Little Spiritual or Cinematic Value Offered in "Constantine"
- Thursday, February 17, 2005
The rest of “Constantine,” however, is just plain deluded. For starters, there is no spiritual law that angels and demons cannot cross over to the physical world. This can and does happen – and the film even contradicts itself on this very point, by showing a demonic possession. Humans, however, cannot cross back and forth to Heaven or Hell. This point is illustrated in the Parable of Lazarus and the Rich Man in Luke 16. The rich man, who is suffering in Hell, asks for Lazarus, a poor beggar who is now in Heaven, to give him a drop of water. Abraham says to the rich man, “Between us and you a great chasm has been fixed, so that those who want to go from here to you cannot, nor can anyone cross over from there to us.” In other words, once you’re dead, you’re dead – no changing seats.
Another major problem is the film’s teaching that those who commit suicide are relegated to Hell. This is not a side note in “Constantine,” but a major premise, because this is the only way that characters can go back and forth between the natural and the spiritual realms. That they do so by drowning in a bathtub might even be construed as an “anti” baptism. You go under, you die, you go to Hell – instead of being reborn. However, the teaching about suicide as the unforgivable sin is not Protestant, Roman Catholic or Orthodox teaching. It is not Biblical at all, although many believe that it is (and as such, it has perhaps saved many from attempting it, although definitely for the wrong reason).
The film also offers the message that truth can only be discerned from Satan, who is the only one to appear to keep his word. Constantine must find the Satanic Bible, which has additional chapters of Corinthians (a blasphemy in itself). This “teaching” reveals what is about to happen with the birth of Satan’s son, a sort of Anti-Christ that must be born through the womb of a medium – a twisted version of the birth narrative. Lucifer also spouts off at the end of the film, as if he has something to teach us, determines when Constantine will die (so he, not God, has the power of life and death) and then performs a healing. All this is sheer blasphemy of the highest level.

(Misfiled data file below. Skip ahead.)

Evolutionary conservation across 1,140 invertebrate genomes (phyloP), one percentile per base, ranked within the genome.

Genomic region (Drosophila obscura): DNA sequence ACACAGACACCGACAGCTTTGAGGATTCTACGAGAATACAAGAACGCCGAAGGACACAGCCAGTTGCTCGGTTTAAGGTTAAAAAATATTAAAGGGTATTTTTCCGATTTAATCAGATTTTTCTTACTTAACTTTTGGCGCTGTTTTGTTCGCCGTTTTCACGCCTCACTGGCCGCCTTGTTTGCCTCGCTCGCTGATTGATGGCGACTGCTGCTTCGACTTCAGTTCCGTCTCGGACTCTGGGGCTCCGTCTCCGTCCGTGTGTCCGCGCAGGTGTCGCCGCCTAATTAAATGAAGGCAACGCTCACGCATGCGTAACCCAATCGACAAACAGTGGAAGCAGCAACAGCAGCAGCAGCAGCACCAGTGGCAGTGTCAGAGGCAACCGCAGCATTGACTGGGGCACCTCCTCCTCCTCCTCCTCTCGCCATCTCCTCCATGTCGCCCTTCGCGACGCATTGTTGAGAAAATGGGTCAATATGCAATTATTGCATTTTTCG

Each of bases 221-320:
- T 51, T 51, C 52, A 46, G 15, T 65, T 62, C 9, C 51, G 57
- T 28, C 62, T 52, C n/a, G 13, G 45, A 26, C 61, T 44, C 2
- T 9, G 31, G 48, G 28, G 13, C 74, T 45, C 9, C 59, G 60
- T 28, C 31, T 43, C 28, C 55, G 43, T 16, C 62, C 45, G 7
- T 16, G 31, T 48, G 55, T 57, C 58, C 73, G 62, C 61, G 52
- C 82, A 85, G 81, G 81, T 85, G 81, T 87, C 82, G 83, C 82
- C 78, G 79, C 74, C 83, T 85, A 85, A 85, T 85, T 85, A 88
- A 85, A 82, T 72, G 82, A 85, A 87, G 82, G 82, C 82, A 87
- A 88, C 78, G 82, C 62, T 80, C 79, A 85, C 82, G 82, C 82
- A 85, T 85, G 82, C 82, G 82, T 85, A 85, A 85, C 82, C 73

Gabriel, supposed to be one of God’s highest and most-honored messengers, is, in this film, a physically, morally and spiritually ambiguous character who dispenses convoluted messages about salvation. On the one hand, this androgynous, Jean-Paul Gaultier-wearing creep tells Constantine that he cannot win his way into Heaven and must repent. On the other hand, he/she insists that the way to earn God’s favor is to confront evil. We do not curry God’s favor by confronting evil, however. We receive God’s grace by bowing before Him in humility, and through the Cross, find the courage to confront evil. Gabriel is also “demoted” to human status, which is not only theologically impossible and illogical (because angels and humans are separate, distinct entities), but also implies that being human is some kind of punishment from God.
During his exorcisms, Constantine never mentions the name of Jesus – which is the only power we have over the Enemy. In fact, Jesus is never mentioned at all in the film. He is only referred to in two scenes, when “In the name of the Father, Son and Holy Spirit” is recited – but in Latin. So the film completely bypasses the power of Jesus Christ, who is the one means that Constantine might have of actually doing real good. The film also makes a near denial of the crucifixion by stating that Jesus died from the soldier’s spear – not his wounds on the cross. This denies the apostle John’s teaching that the separation of blood and serum, which flowed out of Jesus after he was lanced, proved that he was already dead.
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